Okomfo Anokye then took the akonfena, the sword of state, and marked a spot where a hole was to be dug in which he would be buried. While entombed he would consult the tribal elders who had preceded him and would receive supernatural powers to pass on to the Ashanti.
He charged everyone not to cry if he did not return in eight days, for, he explained, he could only return if no tears were shed. Before his burial he promised that on the third day, the golden stool would descend from heaven.
Legend has it that this is exactly what happened, but tragically, when Okomfo Anokye had not reappeared by the eight day, the Ashanti women began to wail, and he was lost forever.
The sapling that lived marked the capital of the new kingdom, which was called Kumasi (which means "under kum") and is still the capital of the Ashanti today. The place where the others sapling died marks the present-day town of Kumawu. To this day the sword of state remains inextricable from the ground into which Okomfo Anokye thrust it, and many believe the golden stool, the symbol of the Ashanti power, rests at the Ashanti palace.
There are many variations of this traditional spinach dish from West Africa. No one can agree about its origins-some say it is Nigerian, others claim it comes from Ghana, but my mother says her version comes from Sierra Leone!
In West Africa palava means "business or trouble," so I suppose you can also call this dish Trouble Sauce. Actually, it is a stew rather than a sauce, a rich blend of spinach, pumpkin seeds, shrimp, meat, and fish. Despite its name, it is no trouble to cook and certainly no trouble to eat!
This dish is delicious served with boiled rice, yams, plantains, gari (page 221), Cornmeal Dumplings (page 21), or any root vegetable, roasted, boiled or grilled.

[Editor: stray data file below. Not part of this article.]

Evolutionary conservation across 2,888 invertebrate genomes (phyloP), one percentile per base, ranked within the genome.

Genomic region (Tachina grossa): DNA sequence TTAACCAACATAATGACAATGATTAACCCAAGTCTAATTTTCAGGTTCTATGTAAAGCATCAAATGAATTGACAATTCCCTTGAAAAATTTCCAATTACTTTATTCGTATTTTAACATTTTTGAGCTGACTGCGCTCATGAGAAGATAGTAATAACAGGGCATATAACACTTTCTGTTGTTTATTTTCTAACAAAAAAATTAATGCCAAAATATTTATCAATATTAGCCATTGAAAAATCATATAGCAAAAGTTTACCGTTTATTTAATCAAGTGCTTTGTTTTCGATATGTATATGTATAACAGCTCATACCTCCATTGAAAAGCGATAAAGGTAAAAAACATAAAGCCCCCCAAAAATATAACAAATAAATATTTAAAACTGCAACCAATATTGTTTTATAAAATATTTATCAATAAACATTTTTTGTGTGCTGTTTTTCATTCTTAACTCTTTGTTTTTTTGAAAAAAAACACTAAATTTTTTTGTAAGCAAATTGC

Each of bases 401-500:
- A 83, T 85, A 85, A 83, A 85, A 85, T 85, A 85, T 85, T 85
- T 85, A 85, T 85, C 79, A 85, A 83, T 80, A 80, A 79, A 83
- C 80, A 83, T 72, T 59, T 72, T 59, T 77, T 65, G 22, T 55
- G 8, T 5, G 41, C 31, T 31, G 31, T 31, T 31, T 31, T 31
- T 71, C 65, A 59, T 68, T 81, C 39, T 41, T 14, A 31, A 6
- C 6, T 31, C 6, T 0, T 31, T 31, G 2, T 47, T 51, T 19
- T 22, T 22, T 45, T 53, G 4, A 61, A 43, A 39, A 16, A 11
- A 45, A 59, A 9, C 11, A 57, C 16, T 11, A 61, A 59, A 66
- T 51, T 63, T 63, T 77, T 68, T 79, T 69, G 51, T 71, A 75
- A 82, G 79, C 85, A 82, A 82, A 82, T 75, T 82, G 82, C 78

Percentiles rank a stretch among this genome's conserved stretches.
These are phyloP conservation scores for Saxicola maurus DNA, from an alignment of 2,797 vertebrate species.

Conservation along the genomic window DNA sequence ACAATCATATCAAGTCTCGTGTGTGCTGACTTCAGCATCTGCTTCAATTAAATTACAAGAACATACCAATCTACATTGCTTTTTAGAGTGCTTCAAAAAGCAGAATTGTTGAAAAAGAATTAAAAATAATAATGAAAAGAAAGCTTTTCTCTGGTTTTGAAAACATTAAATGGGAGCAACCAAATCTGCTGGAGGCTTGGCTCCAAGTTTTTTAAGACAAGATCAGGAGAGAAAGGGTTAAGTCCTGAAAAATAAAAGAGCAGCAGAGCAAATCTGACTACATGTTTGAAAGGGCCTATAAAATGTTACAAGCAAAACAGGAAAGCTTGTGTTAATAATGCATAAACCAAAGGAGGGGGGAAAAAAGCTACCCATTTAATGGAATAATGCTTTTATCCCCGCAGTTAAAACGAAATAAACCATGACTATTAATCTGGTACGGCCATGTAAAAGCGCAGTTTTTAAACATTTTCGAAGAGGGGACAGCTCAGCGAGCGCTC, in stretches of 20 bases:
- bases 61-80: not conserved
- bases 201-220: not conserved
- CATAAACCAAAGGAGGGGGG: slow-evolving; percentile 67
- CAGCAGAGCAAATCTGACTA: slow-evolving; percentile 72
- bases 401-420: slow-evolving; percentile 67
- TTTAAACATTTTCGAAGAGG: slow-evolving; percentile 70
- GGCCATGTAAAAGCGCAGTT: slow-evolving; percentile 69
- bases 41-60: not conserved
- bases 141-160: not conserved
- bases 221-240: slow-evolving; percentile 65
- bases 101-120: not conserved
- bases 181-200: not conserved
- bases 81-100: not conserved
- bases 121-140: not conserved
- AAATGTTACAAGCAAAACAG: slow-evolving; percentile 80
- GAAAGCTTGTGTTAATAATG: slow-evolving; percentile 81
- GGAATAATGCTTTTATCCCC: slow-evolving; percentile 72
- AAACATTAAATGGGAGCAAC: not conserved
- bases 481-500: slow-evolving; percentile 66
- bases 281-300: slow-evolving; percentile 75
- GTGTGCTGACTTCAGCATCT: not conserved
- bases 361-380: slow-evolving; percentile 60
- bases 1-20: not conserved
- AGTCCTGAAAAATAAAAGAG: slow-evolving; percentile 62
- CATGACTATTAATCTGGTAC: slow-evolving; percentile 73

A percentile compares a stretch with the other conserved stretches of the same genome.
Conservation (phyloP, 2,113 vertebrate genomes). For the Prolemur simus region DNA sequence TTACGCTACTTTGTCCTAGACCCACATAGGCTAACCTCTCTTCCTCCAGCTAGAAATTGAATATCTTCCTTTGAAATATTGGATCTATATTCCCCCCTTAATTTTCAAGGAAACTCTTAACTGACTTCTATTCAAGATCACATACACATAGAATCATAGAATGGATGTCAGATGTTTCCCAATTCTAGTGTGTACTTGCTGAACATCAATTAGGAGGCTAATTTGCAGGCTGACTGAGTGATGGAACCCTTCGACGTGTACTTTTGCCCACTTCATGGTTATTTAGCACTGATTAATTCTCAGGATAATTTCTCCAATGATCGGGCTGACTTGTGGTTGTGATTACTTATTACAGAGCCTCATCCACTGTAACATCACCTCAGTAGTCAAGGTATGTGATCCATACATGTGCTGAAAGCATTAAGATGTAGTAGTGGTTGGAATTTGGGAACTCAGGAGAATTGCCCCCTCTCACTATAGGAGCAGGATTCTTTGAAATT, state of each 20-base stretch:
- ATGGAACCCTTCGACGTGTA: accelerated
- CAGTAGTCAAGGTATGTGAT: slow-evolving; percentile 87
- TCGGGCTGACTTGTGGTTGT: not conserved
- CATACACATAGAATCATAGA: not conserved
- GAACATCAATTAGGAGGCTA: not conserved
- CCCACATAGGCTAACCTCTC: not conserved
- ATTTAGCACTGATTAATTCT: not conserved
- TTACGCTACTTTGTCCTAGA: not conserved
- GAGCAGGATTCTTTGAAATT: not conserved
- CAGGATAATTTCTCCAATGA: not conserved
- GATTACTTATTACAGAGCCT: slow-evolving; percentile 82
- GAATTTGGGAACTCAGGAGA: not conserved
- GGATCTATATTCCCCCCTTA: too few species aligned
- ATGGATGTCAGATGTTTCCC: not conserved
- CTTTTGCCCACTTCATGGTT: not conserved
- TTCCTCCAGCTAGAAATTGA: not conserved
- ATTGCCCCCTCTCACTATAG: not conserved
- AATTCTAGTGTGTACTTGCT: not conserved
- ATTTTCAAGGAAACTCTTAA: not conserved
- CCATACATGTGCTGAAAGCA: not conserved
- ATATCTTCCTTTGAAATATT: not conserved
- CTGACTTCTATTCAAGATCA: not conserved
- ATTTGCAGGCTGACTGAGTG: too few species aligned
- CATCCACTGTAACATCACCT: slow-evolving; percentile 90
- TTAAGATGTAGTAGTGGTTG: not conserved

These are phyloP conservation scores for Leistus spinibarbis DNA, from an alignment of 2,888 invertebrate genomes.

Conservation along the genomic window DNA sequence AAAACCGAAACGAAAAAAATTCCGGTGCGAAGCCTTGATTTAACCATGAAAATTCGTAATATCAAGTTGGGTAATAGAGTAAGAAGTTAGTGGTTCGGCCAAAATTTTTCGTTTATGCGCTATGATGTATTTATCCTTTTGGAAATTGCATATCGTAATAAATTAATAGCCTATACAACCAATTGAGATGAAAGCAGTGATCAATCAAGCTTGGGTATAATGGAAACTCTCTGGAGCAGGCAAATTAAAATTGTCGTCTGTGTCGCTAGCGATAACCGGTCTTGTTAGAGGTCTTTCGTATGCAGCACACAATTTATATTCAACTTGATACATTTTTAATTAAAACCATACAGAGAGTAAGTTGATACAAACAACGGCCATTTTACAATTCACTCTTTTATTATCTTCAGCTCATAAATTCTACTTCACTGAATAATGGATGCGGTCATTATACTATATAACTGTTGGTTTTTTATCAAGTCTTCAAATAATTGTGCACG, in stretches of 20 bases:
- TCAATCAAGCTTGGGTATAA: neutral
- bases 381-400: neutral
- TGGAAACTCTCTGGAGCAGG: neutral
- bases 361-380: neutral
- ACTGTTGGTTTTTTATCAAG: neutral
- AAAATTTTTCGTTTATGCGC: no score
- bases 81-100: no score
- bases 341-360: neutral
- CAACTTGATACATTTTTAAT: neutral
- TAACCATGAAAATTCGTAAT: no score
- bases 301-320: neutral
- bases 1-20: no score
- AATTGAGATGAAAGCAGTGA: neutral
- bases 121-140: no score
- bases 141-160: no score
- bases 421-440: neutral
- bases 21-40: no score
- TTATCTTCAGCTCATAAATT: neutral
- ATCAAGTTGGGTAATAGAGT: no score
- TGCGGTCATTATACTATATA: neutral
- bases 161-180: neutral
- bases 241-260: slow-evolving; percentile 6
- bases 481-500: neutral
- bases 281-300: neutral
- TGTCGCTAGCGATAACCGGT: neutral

1 cup palm oil (see Note) 4 yellow onions, minced 4 large tomatoes, blanched, peeled, and mashed 2 to 4 fresh red chiles, minced (optional) Salt Freshly ground black pepper 1/2 pound(250 g) diced cooked meat (not chicken), and/or 1/2 pound (250 g) fish (such as snapper or pompano) 1/4 pound (125 g) smoked herring, boneless (optional) 3/4 cup dried shrimp 3 bunches fresh spinach, chopped, or 1 1/2 pounds (750 g) frozen chopped spinach 1/2 cup pumpkin seeds, ground in a spice or coffee grinder
Heat the oil in a medium pan and fry the onions until golden. Add the tomatoes and the chiles, and season with pepper. Cook for 10 to 15 minutes on low heat, stirring regularly (not continuously).
Season with salt and add the diced meat and/or fish. Stir in the smoked herring and the dried shrimp. Simmer on very low heat, stirring regularly to prevent burning.
Add the spinach to the meat mixture. Cover and simmer on low heat for 10 to 15 minutes, or until the spinach is soft and cooked. Stir regularly, taking care not to break up the fish too much.
Add the pumpkin seeds and stir them into the sauce. Cook for another 10 to 15 minutes on low heat, or until the sauce is thick and green. It will be speckled white with the ground pumpkin seeds.
NOTE: Palm oil is red oil from the red, tropical palm kernel. It is used for making a variety of foods, including some graham crackers. Substitute corn or vegetable oil and 4 teaspoons ground turmeric to give a similar look and taste.
Many African recipes combine filling, although rather bland, dishes made from grains or vegetables with spicy sauces, soups, and condiments to provide the flavor. Chile sambal is one of these zesty additions, and you can use it to pep up not only grain- or vegetable-based dishes, but also seafood, poultry, and meat recipes. Here are three sambal recipes known collectively as "shitor." Fresh Chile Sambal will keep for only a day or two; Traditional Dark Chile Sambal and Dorinda's Chile Sambal will keep in the refrigerator for up to a year.
MAKES ABOUT 6 CUPS
TRADITIONAL DARK CHILE SAMBAL
1 1/2 cups vegetable oil 4 yellow onions, minced 1/2 cup peeled and finely grated fresh ginger 2 tablespoons tomato paste 2 chicken bouillon cubes 3/4 cup dried shrimp 1/2 cup tiny dried shrimp, ground to a powder 1/3 cup chile powder
Heat the oil in a heavy-based medium pan and fry the onions and ginger for 10 to 15 minutes, or until the onions are golden. Stir in the tomato paste and mix thoroughly.
Crush the chicken bouillon cubes, add them to the pan, and stir to mix. Simmer, stirring frequently, for 3 minutes. Add both types of shrimp and stir for 1 minute. Add the chile powder and thoroughly blend, Cook for 2 more minutes, stirring continuously. Be careful not to burn the mixture at this stage.
Excerpted from A Taste of Africa by Dorinda Hafner Copyright © 1994 by Dorinda Hafner. Excerpted by permission.